Cross-Price Elasticity of Demand (XED) += SubstitutesCross price elasticity will be positive

+

Cross-Price Elasticity of Demand (XED) -= Complements

- Complements:
- Goods that are in complementary demand
- Weak complements – inelastic XED
- Close complements –

elastic XED

- The cross price elasticity of demand for two complements is negative

Calculate the XED and state whether the goods are complements or substitutes?

- A 10% rise in the price of fish may cause demand for chicken to increase by 2%.
- The fall in the price of paper by 20% causes the demand for pens to increase by 5%.
- A 20% rise in the price of ice cream causes demand for sweets to increase by 4%.
- A 12% fall in the price of air fares leads to a 30% rise in the demand for foreign holidays.
- A 10% rise in bikes will leave the demand for cheese unaffected.

Answers…

Positive = substitute goods

Negative = complementary

- A 10% rise in the price of fish may cause demand for chicken to increase by 2%. +2% / +10% = +0.2
- The fall in the price of paper by 20% causes the demand for pens to increase by 5%. +5% / -20% = -0.25
- A 20% rise in the price of ice cream causes demand for sweets to increase by 4%. +4% / +20% = +0.2
- A 12% fall in the price of air fares leads to a 30% rise in the demand for foreign holidays. +30% / -12% = -2.5
- A 10% rise in bikes will leave the demand for cheese unaffected. 0% / +10% = 0

XED values and the strength of the relationship between products

XED Value

Negative

Zero

Positive

Weak/Remote Complements

Weak/Remote Substitutes

Close Substitutes

Unrelated Products

Close Complements

Relationship

Importance of XED for businesses

Firms can use XED estimates to predict:

- The impact of a rival’s pricing strategies on demand for their own products:
- Pricing strategies for complementary goods:
- Popcorn and cinema tickets are strong complements. Popcorn has a very high mark up i.e. popcorn costs pennies to make but sells for more than a $1.00
- If firms have a reliable estimate for XED they can estimate the effect, say, of a two-for-one cinema ticket offer on the demand for popcorn

Applications of Cross Elasticity

- Effects of the national minimum wage on demand for younger and older workers (might younger workers be replaced?)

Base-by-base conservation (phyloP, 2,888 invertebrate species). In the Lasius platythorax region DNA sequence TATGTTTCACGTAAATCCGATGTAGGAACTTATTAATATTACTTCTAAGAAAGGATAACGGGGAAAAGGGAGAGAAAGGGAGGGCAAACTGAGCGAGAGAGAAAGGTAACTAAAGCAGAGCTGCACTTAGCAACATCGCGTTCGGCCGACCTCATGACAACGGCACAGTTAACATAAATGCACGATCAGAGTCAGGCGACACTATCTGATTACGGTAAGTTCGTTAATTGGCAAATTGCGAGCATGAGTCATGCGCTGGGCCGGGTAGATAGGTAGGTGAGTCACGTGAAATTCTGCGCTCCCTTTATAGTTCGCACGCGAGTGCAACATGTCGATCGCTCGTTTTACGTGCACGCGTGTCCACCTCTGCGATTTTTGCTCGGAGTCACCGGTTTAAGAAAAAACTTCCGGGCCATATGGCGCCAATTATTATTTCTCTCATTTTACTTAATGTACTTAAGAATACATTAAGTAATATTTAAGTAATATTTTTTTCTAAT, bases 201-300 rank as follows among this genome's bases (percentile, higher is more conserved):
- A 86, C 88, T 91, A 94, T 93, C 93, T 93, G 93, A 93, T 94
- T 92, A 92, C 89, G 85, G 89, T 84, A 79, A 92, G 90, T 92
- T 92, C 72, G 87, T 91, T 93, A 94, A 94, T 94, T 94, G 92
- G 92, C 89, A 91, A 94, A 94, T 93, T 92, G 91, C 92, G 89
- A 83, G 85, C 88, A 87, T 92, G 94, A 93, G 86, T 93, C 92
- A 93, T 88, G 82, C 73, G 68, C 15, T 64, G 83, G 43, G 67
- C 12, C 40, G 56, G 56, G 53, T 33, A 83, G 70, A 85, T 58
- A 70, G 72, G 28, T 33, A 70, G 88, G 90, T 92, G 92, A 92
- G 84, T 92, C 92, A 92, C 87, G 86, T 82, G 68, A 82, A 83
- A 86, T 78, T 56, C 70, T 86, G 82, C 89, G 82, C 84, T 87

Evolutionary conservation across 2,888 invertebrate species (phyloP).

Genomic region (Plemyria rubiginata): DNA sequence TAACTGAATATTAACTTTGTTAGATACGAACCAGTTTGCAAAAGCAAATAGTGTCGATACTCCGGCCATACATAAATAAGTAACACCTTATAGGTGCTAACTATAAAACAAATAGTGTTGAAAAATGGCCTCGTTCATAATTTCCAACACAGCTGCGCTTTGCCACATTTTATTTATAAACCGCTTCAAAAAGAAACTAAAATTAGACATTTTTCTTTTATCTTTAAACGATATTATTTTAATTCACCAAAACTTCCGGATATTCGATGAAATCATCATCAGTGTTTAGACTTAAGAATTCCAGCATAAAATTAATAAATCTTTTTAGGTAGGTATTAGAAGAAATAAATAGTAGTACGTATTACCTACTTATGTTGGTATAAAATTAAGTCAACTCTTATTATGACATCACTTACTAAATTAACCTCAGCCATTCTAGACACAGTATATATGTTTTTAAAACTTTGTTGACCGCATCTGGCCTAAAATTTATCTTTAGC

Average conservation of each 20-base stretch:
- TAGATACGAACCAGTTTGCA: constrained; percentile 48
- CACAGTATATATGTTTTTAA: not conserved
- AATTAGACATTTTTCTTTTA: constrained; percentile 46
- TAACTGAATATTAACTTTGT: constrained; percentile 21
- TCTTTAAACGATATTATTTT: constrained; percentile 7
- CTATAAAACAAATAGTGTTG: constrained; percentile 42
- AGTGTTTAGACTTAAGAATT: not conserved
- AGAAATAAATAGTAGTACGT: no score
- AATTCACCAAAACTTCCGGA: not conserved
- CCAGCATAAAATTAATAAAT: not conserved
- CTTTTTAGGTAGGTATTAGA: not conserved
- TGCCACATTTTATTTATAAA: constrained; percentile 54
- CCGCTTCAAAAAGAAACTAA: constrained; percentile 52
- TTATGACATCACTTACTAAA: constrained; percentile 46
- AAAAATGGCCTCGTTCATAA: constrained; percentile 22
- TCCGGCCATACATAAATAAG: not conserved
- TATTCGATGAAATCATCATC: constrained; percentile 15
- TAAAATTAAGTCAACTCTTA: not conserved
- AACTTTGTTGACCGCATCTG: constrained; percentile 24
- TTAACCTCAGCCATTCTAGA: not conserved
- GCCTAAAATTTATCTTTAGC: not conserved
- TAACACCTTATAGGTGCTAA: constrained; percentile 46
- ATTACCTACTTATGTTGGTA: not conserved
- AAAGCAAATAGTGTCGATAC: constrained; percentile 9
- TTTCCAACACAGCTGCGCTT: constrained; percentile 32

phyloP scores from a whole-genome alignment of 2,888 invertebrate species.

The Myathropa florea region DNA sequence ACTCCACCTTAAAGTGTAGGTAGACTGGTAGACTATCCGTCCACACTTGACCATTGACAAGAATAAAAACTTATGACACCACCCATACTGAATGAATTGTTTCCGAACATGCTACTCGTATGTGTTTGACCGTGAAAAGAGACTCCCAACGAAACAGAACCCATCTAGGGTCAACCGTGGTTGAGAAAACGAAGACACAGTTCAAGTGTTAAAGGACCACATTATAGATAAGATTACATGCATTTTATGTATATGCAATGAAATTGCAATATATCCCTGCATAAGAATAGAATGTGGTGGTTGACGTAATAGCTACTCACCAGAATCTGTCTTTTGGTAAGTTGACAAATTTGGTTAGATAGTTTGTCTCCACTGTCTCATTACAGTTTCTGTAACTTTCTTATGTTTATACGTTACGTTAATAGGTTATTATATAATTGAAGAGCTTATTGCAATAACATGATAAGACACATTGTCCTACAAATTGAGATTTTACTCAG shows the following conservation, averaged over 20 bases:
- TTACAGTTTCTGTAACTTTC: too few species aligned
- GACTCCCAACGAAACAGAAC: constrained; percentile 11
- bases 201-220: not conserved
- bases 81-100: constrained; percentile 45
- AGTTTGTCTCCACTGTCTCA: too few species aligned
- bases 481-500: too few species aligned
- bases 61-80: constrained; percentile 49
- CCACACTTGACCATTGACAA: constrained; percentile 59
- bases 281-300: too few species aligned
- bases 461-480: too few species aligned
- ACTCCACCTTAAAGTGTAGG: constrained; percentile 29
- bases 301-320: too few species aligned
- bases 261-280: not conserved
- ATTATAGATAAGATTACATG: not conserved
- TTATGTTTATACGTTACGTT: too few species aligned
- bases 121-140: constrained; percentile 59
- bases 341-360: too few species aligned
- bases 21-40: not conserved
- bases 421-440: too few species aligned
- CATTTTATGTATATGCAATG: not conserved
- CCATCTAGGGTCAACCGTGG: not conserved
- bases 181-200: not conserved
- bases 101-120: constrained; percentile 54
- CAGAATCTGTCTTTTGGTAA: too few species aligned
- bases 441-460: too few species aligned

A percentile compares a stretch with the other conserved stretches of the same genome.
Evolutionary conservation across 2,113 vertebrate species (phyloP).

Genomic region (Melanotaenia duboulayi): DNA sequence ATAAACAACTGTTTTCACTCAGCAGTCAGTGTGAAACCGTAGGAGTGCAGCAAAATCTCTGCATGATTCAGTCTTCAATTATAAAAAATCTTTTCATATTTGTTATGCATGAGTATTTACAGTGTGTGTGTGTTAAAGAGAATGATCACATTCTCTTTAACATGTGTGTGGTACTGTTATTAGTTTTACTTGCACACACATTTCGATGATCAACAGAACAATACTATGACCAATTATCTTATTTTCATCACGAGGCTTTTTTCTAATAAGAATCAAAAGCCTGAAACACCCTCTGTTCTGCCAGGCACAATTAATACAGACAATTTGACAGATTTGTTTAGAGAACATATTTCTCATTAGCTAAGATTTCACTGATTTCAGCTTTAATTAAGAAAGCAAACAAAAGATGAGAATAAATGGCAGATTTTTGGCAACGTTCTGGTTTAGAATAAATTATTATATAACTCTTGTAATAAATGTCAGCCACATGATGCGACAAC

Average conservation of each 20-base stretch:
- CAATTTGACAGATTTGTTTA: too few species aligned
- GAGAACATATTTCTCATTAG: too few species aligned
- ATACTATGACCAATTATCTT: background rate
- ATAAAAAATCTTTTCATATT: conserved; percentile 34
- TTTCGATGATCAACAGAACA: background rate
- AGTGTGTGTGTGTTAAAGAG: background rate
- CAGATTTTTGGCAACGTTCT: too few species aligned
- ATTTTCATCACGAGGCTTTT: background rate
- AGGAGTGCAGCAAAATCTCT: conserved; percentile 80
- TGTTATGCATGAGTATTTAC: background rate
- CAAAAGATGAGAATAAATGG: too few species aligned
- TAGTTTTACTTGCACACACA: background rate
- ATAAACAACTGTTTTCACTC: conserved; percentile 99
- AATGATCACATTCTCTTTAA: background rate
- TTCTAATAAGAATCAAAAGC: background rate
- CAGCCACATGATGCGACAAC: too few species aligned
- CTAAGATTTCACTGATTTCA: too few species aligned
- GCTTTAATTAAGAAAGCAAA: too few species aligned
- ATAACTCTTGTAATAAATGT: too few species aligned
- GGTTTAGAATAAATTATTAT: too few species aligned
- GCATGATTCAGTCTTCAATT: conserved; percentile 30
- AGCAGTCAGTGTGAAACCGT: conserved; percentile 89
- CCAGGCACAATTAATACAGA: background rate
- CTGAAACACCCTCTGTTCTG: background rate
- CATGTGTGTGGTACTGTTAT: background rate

- Higher indirect taxes on goods such as tobacco – the impact on demand for nicotine patches and other substitutes

Effect on demand for different modes of mass transport following introduction of road pricing schemes in urban areas

Rise in the price of natural gas – effect on the demand for coal used in power generation

Applications of Cross ElasticityAdditional Exercises

Exercise

“Light-Bites”, a sandwich shop, finds that when its rival, “Super-Snack”, reduces the price of its chicken wraps from $5 to $4.60, the demand for “Light-Bites” sandwiches falls from 400 sandwiches a week to 340 sandwiches a week. In addition, “Super-Snack” finds that following the fall in price of their chicken wraps, the demand for soft drinks rises from 600 cans to 630 cans per week.

- Calculate the cross elasticity of demand between “Light-Bite” sandwiches and “Super-Snack chicken wraps.
- Explain the relationship above in terms of

cross elasticity of demand.

Exercise

“Light-Bites”, a sandwich shop, finds that when its rival, “Super-Snack”, reduces the price of its chicken wraps from $5 to $4.60, the demand for “Light-Bites” sandwiches falls from 400 sandwiches a week to 340 sandwiches a week. In addition, “Super-Snack” finds that following the fall in price of their chicken wraps, the demand for soft drinks rises from 600 cans to 630 cans per week.

- Calculate the cross elasticity of demand between “Super-Snack” sandwiches and the “Super-Snack” soft drinks.
- Explain the relationship above in terms of

cross elasticity of demand.

Download Presentation

Connecting to Server..